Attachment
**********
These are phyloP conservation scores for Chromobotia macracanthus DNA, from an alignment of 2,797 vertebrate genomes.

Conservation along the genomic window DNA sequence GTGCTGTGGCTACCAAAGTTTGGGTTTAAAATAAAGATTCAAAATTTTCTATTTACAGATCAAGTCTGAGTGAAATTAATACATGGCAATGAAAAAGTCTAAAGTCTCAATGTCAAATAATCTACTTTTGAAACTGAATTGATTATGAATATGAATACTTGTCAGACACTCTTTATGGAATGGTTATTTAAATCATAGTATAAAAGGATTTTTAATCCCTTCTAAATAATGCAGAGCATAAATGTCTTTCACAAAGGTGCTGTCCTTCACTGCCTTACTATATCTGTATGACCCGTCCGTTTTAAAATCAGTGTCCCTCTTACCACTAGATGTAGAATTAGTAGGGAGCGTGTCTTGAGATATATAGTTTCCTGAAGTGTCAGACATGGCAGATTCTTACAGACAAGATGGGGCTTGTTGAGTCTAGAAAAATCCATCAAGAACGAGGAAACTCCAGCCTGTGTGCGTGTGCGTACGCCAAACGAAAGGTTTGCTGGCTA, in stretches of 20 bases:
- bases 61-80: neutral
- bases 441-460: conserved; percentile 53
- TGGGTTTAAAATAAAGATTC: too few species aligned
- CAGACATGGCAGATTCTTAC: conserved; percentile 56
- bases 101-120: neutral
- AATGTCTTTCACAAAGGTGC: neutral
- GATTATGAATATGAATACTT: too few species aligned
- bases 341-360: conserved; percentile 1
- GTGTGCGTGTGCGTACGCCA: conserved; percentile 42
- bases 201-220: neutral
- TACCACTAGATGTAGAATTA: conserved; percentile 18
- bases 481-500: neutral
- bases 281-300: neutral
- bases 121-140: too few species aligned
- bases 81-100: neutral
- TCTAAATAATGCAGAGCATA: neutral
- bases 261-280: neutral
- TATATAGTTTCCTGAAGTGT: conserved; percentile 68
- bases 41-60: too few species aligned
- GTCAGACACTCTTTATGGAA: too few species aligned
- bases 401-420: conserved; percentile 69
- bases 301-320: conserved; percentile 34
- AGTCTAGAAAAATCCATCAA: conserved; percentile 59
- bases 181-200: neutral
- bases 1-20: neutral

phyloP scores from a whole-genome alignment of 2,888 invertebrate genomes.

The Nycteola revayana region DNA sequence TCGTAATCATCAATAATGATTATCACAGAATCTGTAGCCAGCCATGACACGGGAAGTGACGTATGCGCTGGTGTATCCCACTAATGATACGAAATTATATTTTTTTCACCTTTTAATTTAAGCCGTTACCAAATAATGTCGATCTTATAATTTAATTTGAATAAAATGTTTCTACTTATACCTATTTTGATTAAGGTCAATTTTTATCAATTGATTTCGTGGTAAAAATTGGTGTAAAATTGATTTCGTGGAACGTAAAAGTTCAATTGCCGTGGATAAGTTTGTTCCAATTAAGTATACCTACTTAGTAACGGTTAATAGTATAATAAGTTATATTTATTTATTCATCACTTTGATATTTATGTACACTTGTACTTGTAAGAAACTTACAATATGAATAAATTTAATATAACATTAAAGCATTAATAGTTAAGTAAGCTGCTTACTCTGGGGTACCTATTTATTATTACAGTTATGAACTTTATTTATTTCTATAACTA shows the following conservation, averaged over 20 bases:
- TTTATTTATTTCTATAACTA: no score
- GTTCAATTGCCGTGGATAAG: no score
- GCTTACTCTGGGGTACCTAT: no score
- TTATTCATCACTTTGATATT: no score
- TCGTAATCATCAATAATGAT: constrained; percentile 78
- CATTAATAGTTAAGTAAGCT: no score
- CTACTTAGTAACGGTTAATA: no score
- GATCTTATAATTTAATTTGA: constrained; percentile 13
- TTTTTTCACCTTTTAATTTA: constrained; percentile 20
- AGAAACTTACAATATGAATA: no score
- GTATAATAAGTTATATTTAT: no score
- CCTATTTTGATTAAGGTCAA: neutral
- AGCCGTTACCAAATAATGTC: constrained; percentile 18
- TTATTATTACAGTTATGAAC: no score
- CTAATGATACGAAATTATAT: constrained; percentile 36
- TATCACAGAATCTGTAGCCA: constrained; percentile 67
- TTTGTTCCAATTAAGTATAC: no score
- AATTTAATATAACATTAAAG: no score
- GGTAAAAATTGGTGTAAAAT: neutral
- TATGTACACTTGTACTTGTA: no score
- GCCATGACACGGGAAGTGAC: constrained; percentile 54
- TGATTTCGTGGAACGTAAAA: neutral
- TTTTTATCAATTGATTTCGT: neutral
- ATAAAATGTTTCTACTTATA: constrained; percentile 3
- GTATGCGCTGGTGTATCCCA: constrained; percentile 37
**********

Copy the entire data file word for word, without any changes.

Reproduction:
These are phyloP conservation scores for Chromobotia macracanthus DNA, from an alignment of 2,797 vertebrate genomes.

Conservation along the genomic window DNA sequence GTGCTGTGGCTACCAAAGTTTGGGTTTAAAATAAAGATTCAAAATTTTCTATTTACAGATCAAGTCTGAGTGAAATTAATACATGGCAATGAAAAAGTCTAAAGTCTCAATGTCAAATAATCTACTTTTGAAACTGAATTGATTATGAATATGAATACTTGTCAGACACTCTTTATGGAATGGTTATTTAAATCATAGTATAAAAGGATTTTTAATCCCTTCTAAATAATGCAGAGCATAAATGTCTTTCACAAAGGTGCTGTCCTTCACTGCCTTACTATATCTGTATGACCCGTCCGTTTTAAAATCAGTGTCCCTCTTACCACTAGATGTAGAATTAGTAGGGAGCGTGTCTTGAGATATATAGTTTCCTGAAGTGTCAGACATGGCAGATTCTTACAGACAAGATGGGGCTTGTTGAGTCTAGAAAAATCCATCAAGAACGAGGAAACTCCAGCCTGTGTGCGTGTGCGTACGCCAAACGAAAGGTTTGCTGGCTA, in stretches of 20 bases:
- bases 61-80: neutral
- bases 441-460: conserved; percentile 53
- TGGGTTTAAAATAAAGATTC: too few species aligned
- CAGACATGGCAGATTCTTAC: conserved; percentile 56
- bases 101-120: neutral
- AATGTCTTTCACAAAGGTGC: neutral
- GATTATGAATATGAATACTT: too few species aligned
- bases 341-360: conserved; percentile 1
- GTGTGCGTGTGCGTACGCCA: conserved; percentile 42
- bases 201-220: neutral
- TACCACTAGATGTAGAATTA: conserved; percentile 18
- bases 481-500: neutral
- bases 281-300: neutral
- bases 121-140: too few species aligned
- bases 81-100: neutral
- TCTAAATAATGCAGAGCATA: neutral
- bases 261-280: neutral
- TATATAGTTTCCTGAAGTGT: conserved; percentile 68
- bases 41-60: too few species aligned
- GTCAGACACTCTTTATGGAA: too few species aligned
- bases 401-420: conserved; percentile 69
- bases 301-320: conserved; percentile 34
- AGTCTAGAAAAATCCATCAA: conserved; percentile 59
- bases 181-200: neutral
- bases 1-20: neutral

phyloP scores from a whole-genome alignment of 2,888 invertebrate genomes.

The Nycteola revayana region DNA sequence TCGTAATCATCAATAATGATTATCACAGAATCTGTAGCCAGCCATGACACGGGAAGTGACGTATGCGCTGGTGTATCCCACTAATGATACGAAATTATATTTTTTTCACCTTTTAATTTAAGCCGTTACCAAATAATGTCGATCTTATAATTTAATTTGAATAAAATGTTTCTACTTATACCTATTTTGATTAAGGTCAATTTTTATCAATTGATTTCGTGGTAAAAATTGGTGTAAAATTGATTTCGTGGAACGTAAAAGTTCAATTGCCGTGGATAAGTTTGTTCCAATTAAGTATACCTACTTAGTAACGGTTAATAGTATAATAAGTTATATTTATTTATTCATCACTTTGATATTTATGTACACTTGTACTTGTAAGAAACTTACAATATGAATAAATTTAATATAACATTAAAGCATTAATAGTTAAGTAAGCTGCTTACTCTGGGGTACCTATTTATTATTACAGTTATGAACTTTATTTATTTCTATAACTA shows the following conservation, averaged over 20 bases:
- TTTATTTATTTCTATAACTA: no score
- GTTCAATTGCCGTGGATAAG: no score
- GCTTACTCTGGGGTACCTAT: no score
- TTATTCATCACTTTGATATT: no score
- TCGTAATCATCAATAATGAT: constrained; percentile 78
- CATTAATAGTTAAGTAAGCT: no score
- CTACTTAGTAACGGTTAATA: no score
- GATCTTATAATTTAATTTGA: constrained; percentile 13
- TTTTTTCACCTTTTAATTTA: constrained; percentile 20
- AGAAACTTACAATATGAATA: no score
- GTATAATAAGTTATATTTAT: no score
- CCTATTTTGATTAAGGTCAA: neutral
- AGCCGTTACCAAATAATGTC: constrained; percentile 18
- TTATTATTACAGTTATGAAC: no score
- CTAATGATACGAAATTATAT: constrained; percentile 36
- TATCACAGAATCTGTAGCCA: constrained; percentile 67
- TTTGTTCCAATTAAGTATAC: no score
- AATTTAATATAACATTAAAG: no score
- GGTAAAAATTGGTGTAAAAT: neutral
- TATGTACACTTGTACTTGTA: no score
- GCCATGACACGGGAAGTGAC: constrained; percentile 54
- TGATTTCGTGGAACGTAAAA: neutral
- TTTTTATCAATTGATTTCGT: neutral
- ATAAAATGTTTCTACTTATA: constrained; percentile 3
- GTATGCGCTGGTGTATCCCA: constrained; percentile 37